I love reading. Books are amazing. They are a form of escapism, yes, but they are also inspiration, joy, and... well. Goodness. I think in some ways I have used my appetite for reading to define parts of my personality, so it made sense for me to review some of what I read! Here we go...
Title: IDEA33 - A Regeneration
Author: Sheala Dawn Henke
Synopsis: "For each and every one of us, facing the future is an ordinary human condition, but what if hidden among the throngs of everyday commonalities were profoundly extraordinary possibilities? Nature, Essence and Creation - the fragile recipe for existence, rests on the balance of a unique trio of hope. Heli Clame doesn't know it yet, but he stands in the wake of a critical paradigm shift of the ages. Coming of age himself during a time of enhanced technology and decades lost to ecological devastation, he arrives at IDEA33 to join two others, Terra Sial and Dous Cistern. Unaware that together they hold the key to a positive evolution for the future here on earth, they soon learn their true identity and why they were created. The balance of all life on earth rests on the strength of their unity. Only then will they have the power to initiate a Regeneration."
My thoughts: I will be the first to admit that I don't jump into Science Fiction books very often (with Lois McMaster Bujold being the one glaring exception to this), so when I do pick up SF, I find it akin to taking a quick jaunt in an alternate dimension (which I guess is what you want).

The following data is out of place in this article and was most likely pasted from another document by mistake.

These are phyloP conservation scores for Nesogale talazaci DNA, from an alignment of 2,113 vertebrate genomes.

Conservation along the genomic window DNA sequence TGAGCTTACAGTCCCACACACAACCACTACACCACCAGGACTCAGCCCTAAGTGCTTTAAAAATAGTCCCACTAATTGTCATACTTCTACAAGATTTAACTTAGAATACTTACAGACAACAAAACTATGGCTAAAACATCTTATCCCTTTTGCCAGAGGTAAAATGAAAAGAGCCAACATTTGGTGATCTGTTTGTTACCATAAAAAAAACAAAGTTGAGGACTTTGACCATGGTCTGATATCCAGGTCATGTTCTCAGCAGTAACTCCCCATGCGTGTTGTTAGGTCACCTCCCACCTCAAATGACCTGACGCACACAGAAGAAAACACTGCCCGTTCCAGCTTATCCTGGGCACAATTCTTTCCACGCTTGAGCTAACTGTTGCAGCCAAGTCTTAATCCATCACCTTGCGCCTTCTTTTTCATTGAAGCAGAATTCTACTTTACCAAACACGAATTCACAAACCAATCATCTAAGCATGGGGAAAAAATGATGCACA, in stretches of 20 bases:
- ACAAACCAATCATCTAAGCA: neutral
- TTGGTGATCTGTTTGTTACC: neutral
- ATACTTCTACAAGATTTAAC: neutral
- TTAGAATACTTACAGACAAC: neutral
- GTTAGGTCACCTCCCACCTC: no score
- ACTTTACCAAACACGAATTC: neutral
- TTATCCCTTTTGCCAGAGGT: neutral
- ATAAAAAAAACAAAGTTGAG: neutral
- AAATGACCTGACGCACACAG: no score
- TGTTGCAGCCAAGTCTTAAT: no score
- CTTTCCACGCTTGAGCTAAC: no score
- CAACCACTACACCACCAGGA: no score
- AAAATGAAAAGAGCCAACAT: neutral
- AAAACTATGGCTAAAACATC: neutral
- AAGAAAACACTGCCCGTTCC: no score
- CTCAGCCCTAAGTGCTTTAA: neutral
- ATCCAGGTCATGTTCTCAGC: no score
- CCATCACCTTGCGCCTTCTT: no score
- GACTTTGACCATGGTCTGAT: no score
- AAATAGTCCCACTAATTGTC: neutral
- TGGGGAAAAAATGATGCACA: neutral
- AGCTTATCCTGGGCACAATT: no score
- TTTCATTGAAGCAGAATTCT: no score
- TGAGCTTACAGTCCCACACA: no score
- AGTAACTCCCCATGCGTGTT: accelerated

IDEA33 is everything that is mentioned in the synopsis - it has amazing science (that I could only sometimes hear going whoosh straight over my head), an attempt to save the world, and teenagers with crazy names. I found Terra, in particular, to be a very interesting character, and how she develops during the story and her relationships with others only cemented my joy in having her in the story.
I must admit that sometimes I was a little too confused to understand what was going on. This wasn't just because of the science included (although that played a part), but because during the first forty percent or so of the book I felt like the story just kept going over the confusion of the main characters as to who they were and why they were in a new location, not often really drawing closer to any kind of resolution. I think certain parts at the start there could have been cut out so that the characters could catch up to where the reader was (I read the blurb before going into the book, and I feel like the characters might have benefited from doing the same...maybe. it was complex) so that they might have progressed a bit faster, as the pace was a little stilted at times. I think if the repetition had been removed, it would have felt a lot more urgent - not just for the characters, but for the reader - and that is kind of what you want when all life on earth rests on something happening during this book. I don't think I realised until the end of the book just how dire the circumstances were, so a little more urgency would have helped.
Overall, I enjoyed the characters and found this book to be entertaining. The author's voice is interesting, and I think with more practice she will begin to really flourish in SF novels.
I received an e-copy of this book for review from the author (thanks Sheala!).
You would like this book if: you like sciencey things; you enjoy reading about people trying to prevent an apocalypse (you interesting individual, you).
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